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Re: Converting an existing commercial machine to use Mach3
« Reply #5 on: April 24, 2013, 02:22:59 PM »
As a guess, I'd say you're looking at $10,000-$15,000 minimum, and an incredible amount of time to figure everything out.

Time yes, it will take a lot of time and thought but if electrical drawings are at hand then that would speed things up. As for the  money you say,  I cant see it being anywhere near that as it is already running so a controller and computer and maybe some bits and pieces.
Hood

Offline ger21

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Re: Converting an existing commercial machine to use Mach3
« Reply #6 on: April 24, 2013, 06:59:00 PM »
The cost I posted is based on paying someone for all that time it's going to take. :)
Gerry

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http://www.thecncwoodworker.com/2010.html

JointCAM Dovetail and Box Joint software
http://www.g-forcecnc.com/jointcam.html

Offline Hood

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Re: Converting an existing commercial machine to use Mach3
« Reply #7 on: April 25, 2013, 01:41:38 AM »
Well I was thinking they were planning on doing it themselves, maybe not.
Hood

Offline BR549

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Re: Converting an existing commercial machine to use Mach3
« Reply #8 on: April 25, 2013, 09:07:42 PM »
IF the machine is in legal dispute it would be wise to NOT start taking it apart. I would just settle the dispute and get on with work.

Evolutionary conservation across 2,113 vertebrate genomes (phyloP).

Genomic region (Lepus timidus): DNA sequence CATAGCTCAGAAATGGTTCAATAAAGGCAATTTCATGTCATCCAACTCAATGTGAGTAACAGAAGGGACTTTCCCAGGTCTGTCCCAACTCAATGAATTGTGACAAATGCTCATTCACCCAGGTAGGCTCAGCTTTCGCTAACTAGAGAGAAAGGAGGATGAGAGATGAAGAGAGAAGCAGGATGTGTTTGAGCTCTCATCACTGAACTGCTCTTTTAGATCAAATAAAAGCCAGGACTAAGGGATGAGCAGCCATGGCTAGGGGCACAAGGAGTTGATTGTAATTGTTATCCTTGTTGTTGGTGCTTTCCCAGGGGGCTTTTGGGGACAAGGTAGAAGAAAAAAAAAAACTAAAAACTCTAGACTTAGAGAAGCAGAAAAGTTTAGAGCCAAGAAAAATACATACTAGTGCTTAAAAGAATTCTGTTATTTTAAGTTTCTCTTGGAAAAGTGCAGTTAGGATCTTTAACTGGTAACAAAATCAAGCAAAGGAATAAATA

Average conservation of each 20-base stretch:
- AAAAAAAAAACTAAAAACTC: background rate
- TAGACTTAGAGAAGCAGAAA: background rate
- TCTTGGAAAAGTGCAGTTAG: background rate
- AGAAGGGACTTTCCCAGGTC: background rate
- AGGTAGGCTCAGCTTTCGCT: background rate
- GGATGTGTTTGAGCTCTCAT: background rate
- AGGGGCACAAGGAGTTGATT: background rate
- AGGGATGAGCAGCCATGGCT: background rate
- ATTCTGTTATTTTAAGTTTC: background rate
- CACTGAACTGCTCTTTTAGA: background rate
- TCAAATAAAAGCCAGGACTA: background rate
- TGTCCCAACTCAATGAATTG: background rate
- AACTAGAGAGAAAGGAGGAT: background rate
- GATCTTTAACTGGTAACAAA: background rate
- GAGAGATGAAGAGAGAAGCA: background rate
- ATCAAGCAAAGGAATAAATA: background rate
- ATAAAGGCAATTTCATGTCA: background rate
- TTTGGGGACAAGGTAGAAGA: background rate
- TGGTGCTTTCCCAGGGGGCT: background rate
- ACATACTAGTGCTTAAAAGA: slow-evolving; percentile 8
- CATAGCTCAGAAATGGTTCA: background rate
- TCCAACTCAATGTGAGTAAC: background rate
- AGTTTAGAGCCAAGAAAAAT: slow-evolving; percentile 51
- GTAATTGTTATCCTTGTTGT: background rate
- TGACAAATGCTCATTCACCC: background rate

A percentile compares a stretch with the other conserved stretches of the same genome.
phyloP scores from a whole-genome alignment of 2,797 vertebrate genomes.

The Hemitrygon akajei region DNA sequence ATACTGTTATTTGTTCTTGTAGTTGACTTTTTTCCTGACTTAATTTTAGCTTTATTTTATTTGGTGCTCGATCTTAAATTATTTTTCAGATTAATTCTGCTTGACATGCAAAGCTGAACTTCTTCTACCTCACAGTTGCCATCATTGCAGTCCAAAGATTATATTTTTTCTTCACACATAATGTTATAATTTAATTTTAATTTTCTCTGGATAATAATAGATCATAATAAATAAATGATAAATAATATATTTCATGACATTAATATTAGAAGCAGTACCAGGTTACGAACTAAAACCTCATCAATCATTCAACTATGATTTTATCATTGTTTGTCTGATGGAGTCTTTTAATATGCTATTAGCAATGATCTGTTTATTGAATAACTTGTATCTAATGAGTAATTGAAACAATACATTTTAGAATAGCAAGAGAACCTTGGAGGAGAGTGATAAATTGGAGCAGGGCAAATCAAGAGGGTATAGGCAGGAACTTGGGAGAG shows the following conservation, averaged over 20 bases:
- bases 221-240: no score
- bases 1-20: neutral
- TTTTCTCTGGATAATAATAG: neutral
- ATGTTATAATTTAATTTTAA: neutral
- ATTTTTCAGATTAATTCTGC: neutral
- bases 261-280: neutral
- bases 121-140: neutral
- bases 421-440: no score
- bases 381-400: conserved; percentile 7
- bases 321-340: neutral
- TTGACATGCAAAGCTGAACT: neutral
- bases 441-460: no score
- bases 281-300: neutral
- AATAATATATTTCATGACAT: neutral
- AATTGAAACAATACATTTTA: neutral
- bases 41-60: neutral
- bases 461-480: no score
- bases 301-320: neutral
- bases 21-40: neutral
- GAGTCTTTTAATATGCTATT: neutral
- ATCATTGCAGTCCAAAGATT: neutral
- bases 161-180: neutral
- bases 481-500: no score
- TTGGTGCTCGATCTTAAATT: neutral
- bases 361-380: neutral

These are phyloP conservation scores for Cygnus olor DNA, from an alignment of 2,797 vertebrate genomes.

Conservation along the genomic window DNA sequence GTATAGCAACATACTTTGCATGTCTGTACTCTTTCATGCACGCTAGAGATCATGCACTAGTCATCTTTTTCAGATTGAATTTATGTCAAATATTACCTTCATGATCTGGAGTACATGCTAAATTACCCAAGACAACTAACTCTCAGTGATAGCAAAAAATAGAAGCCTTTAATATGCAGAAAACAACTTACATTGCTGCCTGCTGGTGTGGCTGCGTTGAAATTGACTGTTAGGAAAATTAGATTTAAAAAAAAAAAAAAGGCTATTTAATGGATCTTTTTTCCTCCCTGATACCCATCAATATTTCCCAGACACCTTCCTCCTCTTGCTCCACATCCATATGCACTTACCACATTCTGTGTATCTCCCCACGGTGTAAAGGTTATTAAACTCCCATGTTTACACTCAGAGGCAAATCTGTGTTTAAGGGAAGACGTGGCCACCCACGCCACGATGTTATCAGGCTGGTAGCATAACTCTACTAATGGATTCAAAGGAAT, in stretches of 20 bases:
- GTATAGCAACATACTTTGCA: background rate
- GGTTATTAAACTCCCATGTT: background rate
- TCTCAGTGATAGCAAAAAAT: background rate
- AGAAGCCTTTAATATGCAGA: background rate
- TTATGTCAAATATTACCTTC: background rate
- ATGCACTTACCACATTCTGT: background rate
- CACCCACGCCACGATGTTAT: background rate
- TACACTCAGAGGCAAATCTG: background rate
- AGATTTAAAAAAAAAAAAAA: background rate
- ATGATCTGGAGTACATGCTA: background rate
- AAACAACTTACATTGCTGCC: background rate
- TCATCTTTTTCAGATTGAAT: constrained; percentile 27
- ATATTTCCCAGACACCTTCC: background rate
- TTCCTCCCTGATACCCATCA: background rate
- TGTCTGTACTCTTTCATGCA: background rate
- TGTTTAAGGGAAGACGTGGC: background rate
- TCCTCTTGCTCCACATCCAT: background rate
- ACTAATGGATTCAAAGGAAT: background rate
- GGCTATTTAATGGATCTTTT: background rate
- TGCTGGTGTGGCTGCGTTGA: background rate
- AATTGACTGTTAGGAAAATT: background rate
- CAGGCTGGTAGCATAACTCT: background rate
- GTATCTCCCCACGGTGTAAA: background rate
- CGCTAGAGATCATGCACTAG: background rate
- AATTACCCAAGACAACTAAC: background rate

The old saying applies here if it is NOT broken don't try to fix it. Also it is possible to loose functions under Mach3 over a commercial controller.

(;-) TP

Offline Sam

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Re: Converting an existing commercial machine to use Mach3
« Reply #9 on: April 26, 2013, 01:29:03 AM »
If you factor in that TIME=MONEY, (time for you to research and get educated=employers money, and money lost on jobs that the machine should already be doing) and your a novice to start with and have much to learn, I would think that Gerry's figure is a lowball estimate. If this was your own machine that was not your bread and butter, and you searched around for deals on used parts, after you've learned what you need, then I would say that you could do it for significantly less at a leisurely pace.
"CONFIDENCE: it's the feeling you experience before you fully understand the situation."